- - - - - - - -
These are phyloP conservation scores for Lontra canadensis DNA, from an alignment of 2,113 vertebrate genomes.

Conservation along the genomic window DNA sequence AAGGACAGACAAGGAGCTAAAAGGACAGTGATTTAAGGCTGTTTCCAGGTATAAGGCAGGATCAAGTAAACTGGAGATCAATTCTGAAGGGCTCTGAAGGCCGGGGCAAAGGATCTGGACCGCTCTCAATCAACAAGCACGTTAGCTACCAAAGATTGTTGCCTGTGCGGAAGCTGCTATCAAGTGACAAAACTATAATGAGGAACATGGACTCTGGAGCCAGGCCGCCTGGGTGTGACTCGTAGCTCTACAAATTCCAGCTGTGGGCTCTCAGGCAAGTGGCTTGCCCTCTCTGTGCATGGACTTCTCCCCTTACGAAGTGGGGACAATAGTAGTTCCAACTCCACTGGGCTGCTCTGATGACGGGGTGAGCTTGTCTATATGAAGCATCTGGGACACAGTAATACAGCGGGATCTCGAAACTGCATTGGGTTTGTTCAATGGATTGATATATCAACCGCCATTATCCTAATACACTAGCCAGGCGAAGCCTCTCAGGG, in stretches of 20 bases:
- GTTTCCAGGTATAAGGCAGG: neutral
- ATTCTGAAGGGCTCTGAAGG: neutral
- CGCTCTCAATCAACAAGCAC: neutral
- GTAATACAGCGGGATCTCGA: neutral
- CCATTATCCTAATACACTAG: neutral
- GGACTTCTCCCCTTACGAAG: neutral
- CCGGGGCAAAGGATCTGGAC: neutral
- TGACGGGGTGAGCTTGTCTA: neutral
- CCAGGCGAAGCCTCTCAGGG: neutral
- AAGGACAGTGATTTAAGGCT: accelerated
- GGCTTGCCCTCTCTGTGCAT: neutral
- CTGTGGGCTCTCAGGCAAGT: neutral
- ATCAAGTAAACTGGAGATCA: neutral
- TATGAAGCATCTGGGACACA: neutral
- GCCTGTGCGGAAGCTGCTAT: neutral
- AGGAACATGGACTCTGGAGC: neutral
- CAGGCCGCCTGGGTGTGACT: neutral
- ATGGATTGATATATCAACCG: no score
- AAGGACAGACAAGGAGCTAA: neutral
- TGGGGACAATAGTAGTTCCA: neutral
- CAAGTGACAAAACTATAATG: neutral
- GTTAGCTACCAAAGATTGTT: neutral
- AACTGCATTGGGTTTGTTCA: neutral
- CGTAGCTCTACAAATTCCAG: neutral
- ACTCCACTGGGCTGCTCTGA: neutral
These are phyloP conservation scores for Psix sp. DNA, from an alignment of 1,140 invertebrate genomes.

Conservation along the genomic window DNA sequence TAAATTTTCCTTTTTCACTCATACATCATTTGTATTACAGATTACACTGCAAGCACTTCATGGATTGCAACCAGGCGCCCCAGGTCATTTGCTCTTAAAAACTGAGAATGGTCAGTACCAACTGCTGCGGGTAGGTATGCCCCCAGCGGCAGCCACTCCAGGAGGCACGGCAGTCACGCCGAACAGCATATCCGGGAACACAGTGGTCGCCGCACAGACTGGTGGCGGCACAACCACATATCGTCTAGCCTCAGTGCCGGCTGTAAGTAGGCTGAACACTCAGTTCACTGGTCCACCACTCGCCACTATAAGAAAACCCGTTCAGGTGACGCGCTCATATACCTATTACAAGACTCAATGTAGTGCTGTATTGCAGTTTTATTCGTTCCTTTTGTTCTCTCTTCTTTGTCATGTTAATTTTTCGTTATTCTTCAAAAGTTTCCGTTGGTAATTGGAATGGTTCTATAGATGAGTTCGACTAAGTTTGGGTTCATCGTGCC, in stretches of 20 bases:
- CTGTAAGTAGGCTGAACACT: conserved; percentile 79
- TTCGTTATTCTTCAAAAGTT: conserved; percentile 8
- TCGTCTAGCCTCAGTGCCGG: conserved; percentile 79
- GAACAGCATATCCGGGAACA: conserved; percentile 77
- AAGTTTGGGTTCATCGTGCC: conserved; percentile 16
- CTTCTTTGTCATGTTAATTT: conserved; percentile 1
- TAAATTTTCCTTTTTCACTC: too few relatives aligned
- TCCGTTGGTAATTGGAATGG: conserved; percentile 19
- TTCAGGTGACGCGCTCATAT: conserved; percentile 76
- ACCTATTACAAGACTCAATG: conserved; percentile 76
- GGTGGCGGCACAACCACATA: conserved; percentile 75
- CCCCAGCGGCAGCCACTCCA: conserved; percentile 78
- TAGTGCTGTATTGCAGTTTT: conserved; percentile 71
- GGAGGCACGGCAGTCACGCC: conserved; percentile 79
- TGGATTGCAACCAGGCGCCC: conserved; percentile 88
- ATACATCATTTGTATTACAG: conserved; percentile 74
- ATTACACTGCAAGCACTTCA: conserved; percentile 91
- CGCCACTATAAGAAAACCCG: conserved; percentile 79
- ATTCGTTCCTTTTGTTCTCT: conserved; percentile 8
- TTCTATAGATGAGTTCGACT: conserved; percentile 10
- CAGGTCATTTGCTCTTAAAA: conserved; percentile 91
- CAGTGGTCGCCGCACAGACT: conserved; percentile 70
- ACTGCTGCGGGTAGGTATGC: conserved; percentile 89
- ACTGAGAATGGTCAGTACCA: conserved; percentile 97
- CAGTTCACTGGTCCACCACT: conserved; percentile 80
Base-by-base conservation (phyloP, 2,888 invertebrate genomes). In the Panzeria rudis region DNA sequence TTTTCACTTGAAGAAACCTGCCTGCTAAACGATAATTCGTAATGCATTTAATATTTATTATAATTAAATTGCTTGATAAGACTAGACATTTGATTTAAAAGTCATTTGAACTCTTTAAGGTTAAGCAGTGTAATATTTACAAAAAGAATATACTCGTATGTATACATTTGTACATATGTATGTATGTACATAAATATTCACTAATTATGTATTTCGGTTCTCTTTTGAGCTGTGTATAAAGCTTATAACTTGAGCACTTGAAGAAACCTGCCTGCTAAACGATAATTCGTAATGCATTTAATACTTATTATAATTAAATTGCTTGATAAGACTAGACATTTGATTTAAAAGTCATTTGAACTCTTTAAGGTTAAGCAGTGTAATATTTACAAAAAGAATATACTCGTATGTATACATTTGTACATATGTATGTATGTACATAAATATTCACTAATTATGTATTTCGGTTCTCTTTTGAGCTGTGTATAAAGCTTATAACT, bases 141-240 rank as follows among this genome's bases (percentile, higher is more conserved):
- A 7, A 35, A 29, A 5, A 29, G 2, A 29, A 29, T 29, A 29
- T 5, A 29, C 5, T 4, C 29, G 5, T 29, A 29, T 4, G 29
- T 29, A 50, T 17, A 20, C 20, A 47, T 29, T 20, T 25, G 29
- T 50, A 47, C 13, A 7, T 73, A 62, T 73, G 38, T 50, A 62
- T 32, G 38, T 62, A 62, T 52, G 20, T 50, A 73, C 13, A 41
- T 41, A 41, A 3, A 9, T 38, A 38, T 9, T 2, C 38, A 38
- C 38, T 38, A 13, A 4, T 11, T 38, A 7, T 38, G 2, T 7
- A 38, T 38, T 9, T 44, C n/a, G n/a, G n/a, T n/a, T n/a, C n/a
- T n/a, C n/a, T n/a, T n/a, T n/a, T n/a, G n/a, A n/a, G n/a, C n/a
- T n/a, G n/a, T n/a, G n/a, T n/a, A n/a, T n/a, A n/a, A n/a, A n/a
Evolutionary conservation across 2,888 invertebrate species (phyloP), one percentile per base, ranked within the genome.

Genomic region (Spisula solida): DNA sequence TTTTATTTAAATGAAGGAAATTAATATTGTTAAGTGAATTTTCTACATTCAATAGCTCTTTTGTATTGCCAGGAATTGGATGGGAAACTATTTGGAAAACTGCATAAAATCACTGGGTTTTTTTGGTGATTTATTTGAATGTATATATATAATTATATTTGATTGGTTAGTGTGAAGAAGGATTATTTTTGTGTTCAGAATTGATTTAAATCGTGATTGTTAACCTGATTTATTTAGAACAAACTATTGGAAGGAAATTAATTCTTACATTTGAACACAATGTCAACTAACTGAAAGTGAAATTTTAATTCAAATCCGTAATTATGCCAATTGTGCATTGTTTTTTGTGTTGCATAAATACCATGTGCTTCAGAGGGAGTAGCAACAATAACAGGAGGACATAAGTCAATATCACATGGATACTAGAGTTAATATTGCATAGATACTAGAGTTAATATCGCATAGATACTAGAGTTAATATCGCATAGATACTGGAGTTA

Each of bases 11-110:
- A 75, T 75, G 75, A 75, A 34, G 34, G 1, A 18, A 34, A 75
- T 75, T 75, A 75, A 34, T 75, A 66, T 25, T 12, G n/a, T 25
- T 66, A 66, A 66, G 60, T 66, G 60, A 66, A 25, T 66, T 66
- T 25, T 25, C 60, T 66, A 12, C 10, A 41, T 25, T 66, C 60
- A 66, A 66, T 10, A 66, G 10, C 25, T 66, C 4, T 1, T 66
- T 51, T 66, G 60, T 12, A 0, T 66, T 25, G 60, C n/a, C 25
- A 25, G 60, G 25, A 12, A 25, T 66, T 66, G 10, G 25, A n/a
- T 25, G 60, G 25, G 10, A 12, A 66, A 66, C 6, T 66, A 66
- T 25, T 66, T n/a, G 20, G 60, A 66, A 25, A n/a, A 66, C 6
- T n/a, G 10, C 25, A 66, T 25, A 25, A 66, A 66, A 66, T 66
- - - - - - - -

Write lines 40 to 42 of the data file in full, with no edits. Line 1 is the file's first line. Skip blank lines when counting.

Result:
- GGTGGCGGCACAACCACATA: conserved; percentile 75
- CCCCAGCGGCAGCCACTCCA: conserved; percentile 78
- TAGTGCTGTATTGCAGTTTT: conserved; percentile 71